New friends nar­row the Persian gulf

The Washington Post Sunday - - TRAVEL -

Our read­ers share tales of their ram­bles around the world.

Who: David Pur­cell (the au­thor), his wife, Linda, and their friends of 25 years, Ji­mand Diane Hun­ing, all of the Dis­trict.

Where, when, why: The four of us have an affin­ity for the Mid­dle East that comes from its be­ing just so very dif­fer­ent from home. Pre­vi­ous trips only whet­ted our ap­petites for the re­gion and we found our­selves want­ing to re­turn, but to some­place new. To the ut­ter dis­be­lief of our friends, we chose Iran. With the help of IranEx­plor­, we worked out a 19-day itin­er­ary that took us to Tehran, then south to the cities of Kashan, Yazd, Ker­man, Shi­raz and Is­fa­han. Along the way, we spent nights in a 400year-old car­a­vanserai; tiny Abyaneh, one of Iran’s old­est vil­lages; and a fam­ily-owned and -op­er­ated ho­tel-restau­rant-mu­seum-farm com­plex in the moun­tains near Ba­vanat. We trav­eled by van with an Iran Ex­plor­ers guide and driver. (Iran re­quires Amer­i­cans to have a guide.) We went in April and May, a com­fort­able, although busy, time of year.

High­lights and high points: Most tourists go to Iran for the ar­chi­tec­ture of the cen­turies-old mosques and lav­ish palaces, the breath­tak­ing tile work, the tran­quil gar­dens, the ru­ins of Perse­po­lis and, yes, the car­pets. Th­ese things en­ticed us, too, and we were never dis­ap­pointed. But they rarely get star billing in our mem­o­ries of Iran or the sto­ries we tell our friends. That is re­served for the Ira­ni­ans them­selves. We were warmly greeted ev­ery­where, even swarmed at times, by Ira­ni­ans of all ages. Once they determined we were from Amer­ica— not Ger­many or Italy or some other West­ern coun­try— we in­stantly be­came rock stars. Our pho­tos can now be found on lit­er­ally hun­dreds of Ira­nian cell­phones. Peo­ple thanked us for com­ing to Iran and told us of their hopes for peace and bet­ter re­la­tions be­tween our coun­tries. We al­ways felt wel­come. We al­ways felt safe.

Cul­tural con­nec­tion or dis­con­nect: The night we ar­rived in Is­fa­han, we strolled with our guide through large, beau­ti­ful Royal Square, a UNESCO World Her­itage site. Like ev­ery out­door public space we vis­ited, the square was full of peo­ple en­joy­ing them­selves. As we walked by, one group called out to us, ask­ing where we were from. When we said Amer­ica, they re­sponded, “We love you. We love Amer­ica.” Mo­ments later, at the far end of the square, we saw signs ad­ver­tis­ing a rally that had taken place that morn­ing. The signs, although writ­ten mostly in Farsi, said in English, “Down with U.S.A., Down with Is­rael, Down with Ale Saud.” Our pre­vi­ous 15 days in Iran taught us not to be alarmed. Th­ese slo­gans are familiar to all Ira­ni­ans, and al­most no one pays at­ten­tion to them.

Big­gest laugh or cry: As we ap­proached Shazdeh Gar­den, an­other UNESCO site, in the town of Ma­han, we saw fam­i­lies pic­nick­ing on the lawns lead­ing up to the en­trance. It was Fa­ther’s Day, and a lot of peo­ple were out. From a dis­tance, one fam­ily mo­tioned us to join them where they were grilling kabobs. Af­ter an ex­change of pleas­antries, they asked us to have lunch. Be­cause, in our ex­pe­ri­ence, this was as likely to hap­pen at home as pigs are likely to fly, we were stunned and deeply moved by their gen­er­ous of­fer of hos­pi­tal­ity. We had some of the most amaz­ing grilled chicken, which we ate in­side folded pieces of de­li­cious, warm flat­bread.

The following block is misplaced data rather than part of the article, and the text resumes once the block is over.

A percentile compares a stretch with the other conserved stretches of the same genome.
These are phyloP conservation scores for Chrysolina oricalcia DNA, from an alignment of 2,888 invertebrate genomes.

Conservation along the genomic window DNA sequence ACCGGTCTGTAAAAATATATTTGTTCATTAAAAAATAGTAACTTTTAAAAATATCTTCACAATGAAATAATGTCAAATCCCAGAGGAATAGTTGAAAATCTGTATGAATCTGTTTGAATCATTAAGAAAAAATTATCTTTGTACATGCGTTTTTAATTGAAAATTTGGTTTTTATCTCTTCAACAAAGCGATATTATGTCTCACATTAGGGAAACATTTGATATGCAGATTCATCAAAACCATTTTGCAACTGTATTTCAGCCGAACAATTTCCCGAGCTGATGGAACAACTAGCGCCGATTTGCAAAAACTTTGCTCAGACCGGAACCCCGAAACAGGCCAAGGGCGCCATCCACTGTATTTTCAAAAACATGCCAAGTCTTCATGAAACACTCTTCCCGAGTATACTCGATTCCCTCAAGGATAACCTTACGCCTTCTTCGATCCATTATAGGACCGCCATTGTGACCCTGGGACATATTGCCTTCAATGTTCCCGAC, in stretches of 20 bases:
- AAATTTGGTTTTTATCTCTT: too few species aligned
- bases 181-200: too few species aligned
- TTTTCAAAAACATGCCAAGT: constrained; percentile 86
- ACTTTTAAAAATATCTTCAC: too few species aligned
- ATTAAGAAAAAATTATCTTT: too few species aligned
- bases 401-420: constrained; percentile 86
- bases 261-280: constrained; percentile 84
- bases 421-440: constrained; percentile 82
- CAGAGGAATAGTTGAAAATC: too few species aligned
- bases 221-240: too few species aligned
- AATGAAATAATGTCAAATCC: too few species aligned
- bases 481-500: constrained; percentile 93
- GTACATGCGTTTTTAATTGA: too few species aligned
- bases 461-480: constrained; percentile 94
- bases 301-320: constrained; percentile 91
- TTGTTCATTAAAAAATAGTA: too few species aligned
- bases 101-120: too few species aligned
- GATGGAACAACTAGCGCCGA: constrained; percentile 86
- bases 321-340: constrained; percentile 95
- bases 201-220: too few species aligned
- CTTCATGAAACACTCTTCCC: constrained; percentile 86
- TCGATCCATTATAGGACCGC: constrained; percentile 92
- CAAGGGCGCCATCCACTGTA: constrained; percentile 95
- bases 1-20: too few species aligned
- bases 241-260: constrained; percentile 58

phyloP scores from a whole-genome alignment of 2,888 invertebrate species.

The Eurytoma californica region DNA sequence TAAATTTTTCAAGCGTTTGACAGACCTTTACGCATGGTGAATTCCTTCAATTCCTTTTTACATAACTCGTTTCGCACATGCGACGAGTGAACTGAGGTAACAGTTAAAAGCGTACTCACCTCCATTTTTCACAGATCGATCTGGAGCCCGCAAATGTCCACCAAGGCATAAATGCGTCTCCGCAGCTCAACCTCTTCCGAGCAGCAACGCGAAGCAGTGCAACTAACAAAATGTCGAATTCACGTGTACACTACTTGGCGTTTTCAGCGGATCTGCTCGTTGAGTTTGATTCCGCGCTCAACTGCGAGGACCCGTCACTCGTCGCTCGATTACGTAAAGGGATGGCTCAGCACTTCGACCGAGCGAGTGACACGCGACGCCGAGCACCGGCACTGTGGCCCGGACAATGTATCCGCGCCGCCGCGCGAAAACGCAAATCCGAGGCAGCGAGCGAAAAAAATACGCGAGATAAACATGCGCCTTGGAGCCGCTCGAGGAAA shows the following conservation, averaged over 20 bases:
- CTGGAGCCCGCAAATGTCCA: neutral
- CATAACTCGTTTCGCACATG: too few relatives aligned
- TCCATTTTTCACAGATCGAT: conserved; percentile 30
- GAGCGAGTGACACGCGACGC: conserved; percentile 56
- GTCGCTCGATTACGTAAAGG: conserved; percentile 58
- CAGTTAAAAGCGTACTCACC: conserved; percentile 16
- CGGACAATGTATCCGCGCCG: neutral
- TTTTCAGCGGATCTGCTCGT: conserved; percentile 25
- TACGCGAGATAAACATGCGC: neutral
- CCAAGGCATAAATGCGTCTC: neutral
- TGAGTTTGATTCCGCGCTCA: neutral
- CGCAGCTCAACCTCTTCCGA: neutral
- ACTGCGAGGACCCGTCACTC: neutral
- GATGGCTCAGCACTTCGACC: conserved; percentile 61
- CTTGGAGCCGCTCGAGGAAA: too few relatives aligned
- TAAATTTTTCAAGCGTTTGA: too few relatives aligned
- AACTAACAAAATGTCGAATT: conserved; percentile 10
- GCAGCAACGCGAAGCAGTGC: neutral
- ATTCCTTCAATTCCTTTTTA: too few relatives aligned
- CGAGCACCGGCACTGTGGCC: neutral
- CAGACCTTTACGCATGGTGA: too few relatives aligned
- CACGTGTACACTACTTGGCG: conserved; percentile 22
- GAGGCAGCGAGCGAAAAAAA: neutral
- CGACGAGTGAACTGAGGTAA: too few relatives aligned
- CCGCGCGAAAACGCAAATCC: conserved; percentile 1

How un­ex­pected: Iran was full of sur­prises, ex­em­pli­fied by nine women who de­fied our stereo­types of life in an ul­tra­con­ser­va­tive, cleric-dom­i­nated Is­lamic repub­lic. We saw and talked with them off and on dur­ing our three days in and around Ker­man. The women are friends from north of Tehran, near the Caspian Sea. Twice a year, they leave their hus­bands and chil­dren be­hind and travel, this time to Ker­man, in a van driven by a man they hired for the trip. Sev­eral times we passed them on the high­way, packed into their van, wav­ing their arms in the air and danc­ing in their seats. I just know the mu­sic they were groov­ing to was good and loud. There were no head scarves to be seen. We saw them an­other time, late one morn­ing, in a tea­house, again danc­ing in their chairs and singing along to the live mu­sic. A few of them smoked hookahs. At some point, they asked Diane and Linda what they talked about when they got to­gether with their Amer­i­can girl­friends. Diane and Linda an­swered, and the women replied, “That’s ex­actly what we talk about, too.”

Fond­est me­mento or mem­ory: We came home from Iran with just a few me­men­tos— a cou­ple of tiles, some saf­fron, a hand­painted camel-bone box, an an­tique lock shaped like an an­i­mal. Our most pre­cious me­men­tos, how­ever, are not phys­i­cal ob­jects. They are mem­o­ries of the peo­ple we met — the bak­ers who showed us how they make flat­bread, then gave us sam­ples; the no­mad women who in­vited us into their tent and of­fered us warm goat’s milk; the hard-work­ing la­bor­ers at the henna fac­tory who pa­tiently an­swered our ques­tions about their work and their lives. We trea­sure, too, the e-mail ad­dresses we brought home, in­clud­ing those of our won­der­ful driver, Me­hdi Ha­jikhani, and awe­some guide, Ashkan Shi­razi, whom we hope and ex­pect to be life­long friends. There are no me­men­tos bet­ter than that. We look for­ward to an­other trip to the Mid­dle East, next time to north­ern Iran.


Above, from left, Diane Hun­ing, Jim Hun­ing, Linda Pur­cell and David Pur­cell at the Gate of All Na­tions in Perse­po­lis. The friends of 25 years ven­tured to Iran, where they re­ceived a rock-star wel­come. Top, the Bridge of Thirty-Three Arches in Is­fa­han.


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